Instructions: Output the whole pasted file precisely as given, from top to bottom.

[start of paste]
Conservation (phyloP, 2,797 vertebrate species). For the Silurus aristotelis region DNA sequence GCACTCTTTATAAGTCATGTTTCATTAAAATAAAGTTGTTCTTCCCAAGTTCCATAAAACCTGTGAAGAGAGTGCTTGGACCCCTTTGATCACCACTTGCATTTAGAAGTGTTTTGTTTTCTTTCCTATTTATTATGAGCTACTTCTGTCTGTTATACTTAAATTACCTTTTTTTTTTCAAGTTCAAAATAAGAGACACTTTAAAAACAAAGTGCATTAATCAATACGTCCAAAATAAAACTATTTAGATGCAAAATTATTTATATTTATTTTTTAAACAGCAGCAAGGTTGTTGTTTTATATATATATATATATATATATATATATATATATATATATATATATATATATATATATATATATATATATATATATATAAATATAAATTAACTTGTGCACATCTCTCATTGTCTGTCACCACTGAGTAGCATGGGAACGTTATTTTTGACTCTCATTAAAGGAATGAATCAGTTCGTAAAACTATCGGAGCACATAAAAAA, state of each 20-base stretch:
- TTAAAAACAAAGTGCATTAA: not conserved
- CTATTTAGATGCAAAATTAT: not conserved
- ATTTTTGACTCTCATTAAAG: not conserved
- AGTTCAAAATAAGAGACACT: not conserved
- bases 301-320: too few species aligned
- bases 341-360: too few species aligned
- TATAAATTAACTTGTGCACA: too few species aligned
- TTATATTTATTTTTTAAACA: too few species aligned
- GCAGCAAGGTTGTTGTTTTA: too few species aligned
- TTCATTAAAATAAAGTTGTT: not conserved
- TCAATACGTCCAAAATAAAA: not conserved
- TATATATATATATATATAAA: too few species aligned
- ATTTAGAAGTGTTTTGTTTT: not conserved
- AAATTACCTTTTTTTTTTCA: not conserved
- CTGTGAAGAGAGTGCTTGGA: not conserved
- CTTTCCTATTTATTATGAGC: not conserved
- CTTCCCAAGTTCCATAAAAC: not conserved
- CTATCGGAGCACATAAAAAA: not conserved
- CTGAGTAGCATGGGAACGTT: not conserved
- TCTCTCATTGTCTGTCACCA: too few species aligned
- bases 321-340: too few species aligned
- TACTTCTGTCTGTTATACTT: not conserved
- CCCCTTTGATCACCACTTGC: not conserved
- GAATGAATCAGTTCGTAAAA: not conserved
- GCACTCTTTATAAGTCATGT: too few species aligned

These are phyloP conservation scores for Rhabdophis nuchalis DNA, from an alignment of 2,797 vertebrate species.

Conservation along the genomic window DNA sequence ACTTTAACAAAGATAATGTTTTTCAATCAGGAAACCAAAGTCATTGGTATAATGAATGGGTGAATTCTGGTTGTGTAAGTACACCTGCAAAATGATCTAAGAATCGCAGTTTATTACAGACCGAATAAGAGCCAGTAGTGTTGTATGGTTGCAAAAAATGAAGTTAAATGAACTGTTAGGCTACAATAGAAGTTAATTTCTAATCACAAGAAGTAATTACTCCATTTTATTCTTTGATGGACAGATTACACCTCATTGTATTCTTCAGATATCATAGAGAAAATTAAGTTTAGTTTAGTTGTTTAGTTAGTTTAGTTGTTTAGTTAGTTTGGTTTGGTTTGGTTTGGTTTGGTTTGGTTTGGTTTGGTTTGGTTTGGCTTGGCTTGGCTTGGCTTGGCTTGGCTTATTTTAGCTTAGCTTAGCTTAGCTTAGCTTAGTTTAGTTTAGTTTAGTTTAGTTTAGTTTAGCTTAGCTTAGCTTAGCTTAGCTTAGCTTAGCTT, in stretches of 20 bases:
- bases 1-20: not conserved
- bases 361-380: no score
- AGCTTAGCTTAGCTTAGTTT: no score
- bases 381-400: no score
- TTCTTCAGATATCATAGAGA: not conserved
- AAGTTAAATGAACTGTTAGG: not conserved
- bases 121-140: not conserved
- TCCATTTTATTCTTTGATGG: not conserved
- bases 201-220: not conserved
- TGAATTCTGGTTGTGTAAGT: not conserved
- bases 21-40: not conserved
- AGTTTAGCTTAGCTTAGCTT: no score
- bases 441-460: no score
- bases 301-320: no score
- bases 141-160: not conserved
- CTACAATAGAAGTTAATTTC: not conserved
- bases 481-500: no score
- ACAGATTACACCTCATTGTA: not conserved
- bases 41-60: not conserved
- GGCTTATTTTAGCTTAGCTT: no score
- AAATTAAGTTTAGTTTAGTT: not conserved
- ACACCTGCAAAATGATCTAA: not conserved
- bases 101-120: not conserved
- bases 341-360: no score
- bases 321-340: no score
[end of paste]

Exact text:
Conservation (phyloP, 2,797 vertebrate species). For the Silurus aristotelis region DNA sequence GCACTCTTTATAAGTCATGTTTCATTAAAATAAAGTTGTTCTTCCCAAGTTCCATAAAACCTGTGAAGAGAGTGCTTGGACCCCTTTGATCACCACTTGCATTTAGAAGTGTTTTGTTTTCTTTCCTATTTATTATGAGCTACTTCTGTCTGTTATACTTAAATTACCTTTTTTTTTTCAAGTTCAAAATAAGAGACACTTTAAAAACAAAGTGCATTAATCAATACGTCCAAAATAAAACTATTTAGATGCAAAATTATTTATATTTATTTTTTAAACAGCAGCAAGGTTGTTGTTTTATATATATATATATATATATATATATATATATATATATATATATATATATATATATATATATATATATATATATATATAAATATAAATTAACTTGTGCACATCTCTCATTGTCTGTCACCACTGAGTAGCATGGGAACGTTATTTTTGACTCTCATTAAAGGAATGAATCAGTTCGTAAAACTATCGGAGCACATAAAAAA, state of each 20-base stretch:
- TTAAAAACAAAGTGCATTAA: not conserved
- CTATTTAGATGCAAAATTAT: not conserved
- ATTTTTGACTCTCATTAAAG: not conserved
- AGTTCAAAATAAGAGACACT: not conserved
- bases 301-320: too few species aligned
- bases 341-360: too few species aligned
- TATAAATTAACTTGTGCACA: too few species aligned
- TTATATTTATTTTTTAAACA: too few species aligned
- GCAGCAAGGTTGTTGTTTTA: too few species aligned
- TTCATTAAAATAAAGTTGTT: not conserved
- TCAATACGTCCAAAATAAAA: not conserved
- TATATATATATATATATAAA: too few species aligned
- ATTTAGAAGTGTTTTGTTTT: not conserved
- AAATTACCTTTTTTTTTTCA: not conserved
- CTGTGAAGAGAGTGCTTGGA: not conserved
- CTTTCCTATTTATTATGAGC: not conserved
- CTTCCCAAGTTCCATAAAAC: not conserved
- CTATCGGAGCACATAAAAAA: not conserved
- CTGAGTAGCATGGGAACGTT: not conserved
- TCTCTCATTGTCTGTCACCA: too few species aligned
- bases 321-340: too few species aligned
- TACTTCTGTCTGTTATACTT: not conserved
- CCCCTTTGATCACCACTTGC: not conserved
- GAATGAATCAGTTCGTAAAA: not conserved
- GCACTCTTTATAAGTCATGT: too few species aligned

These are phyloP conservation scores for Rhabdophis nuchalis DNA, from an alignment of 2,797 vertebrate species.

Conservation along the genomic window DNA sequence ACTTTAACAAAGATAATGTTTTTCAATCAGGAAACCAAAGTCATTGGTATAATGAATGGGTGAATTCTGGTTGTGTAAGTACACCTGCAAAATGATCTAAGAATCGCAGTTTATTACAGACCGAATAAGAGCCAGTAGTGTTGTATGGTTGCAAAAAATGAAGTTAAATGAACTGTTAGGCTACAATAGAAGTTAATTTCTAATCACAAGAAGTAATTACTCCATTTTATTCTTTGATGGACAGATTACACCTCATTGTATTCTTCAGATATCATAGAGAAAATTAAGTTTAGTTTAGTTGTTTAGTTAGTTTAGTTGTTTAGTTAGTTTGGTTTGGTTTGGTTTGGTTTGGTTTGGTTTGGTTTGGTTTGGTTTGGCTTGGCTTGGCTTGGCTTGGCTTGGCTTATTTTAGCTTAGCTTAGCTTAGCTTAGCTTAGTTTAGTTTAGTTTAGTTTAGTTTAGTTTAGCTTAGCTTAGCTTAGCTTAGCTTAGCTTAGCTT, in stretches of 20 bases:
- bases 1-20: not conserved
- bases 361-380: no score
- AGCTTAGCTTAGCTTAGTTT: no score
- bases 381-400: no score
- TTCTTCAGATATCATAGAGA: not conserved
- AAGTTAAATGAACTGTTAGG: not conserved
- bases 121-140: not conserved
- TCCATTTTATTCTTTGATGG: not conserved
- bases 201-220: not conserved
- TGAATTCTGGTTGTGTAAGT: not conserved
- bases 21-40: not conserved
- AGTTTAGCTTAGCTTAGCTT: no score
- bases 441-460: no score
- bases 301-320: no score
- bases 141-160: not conserved
- CTACAATAGAAGTTAATTTC: not conserved
- bases 481-500: no score
- ACAGATTACACCTCATTGTA: not conserved
- bases 41-60: not conserved
- GGCTTATTTTAGCTTAGCTT: no score
- AAATTAAGTTTAGTTTAGTT: not conserved
- ACACCTGCAAAATGATCTAA: not conserved
- bases 101-120: not conserved
- bases 341-360: no score
- bases 321-340: no score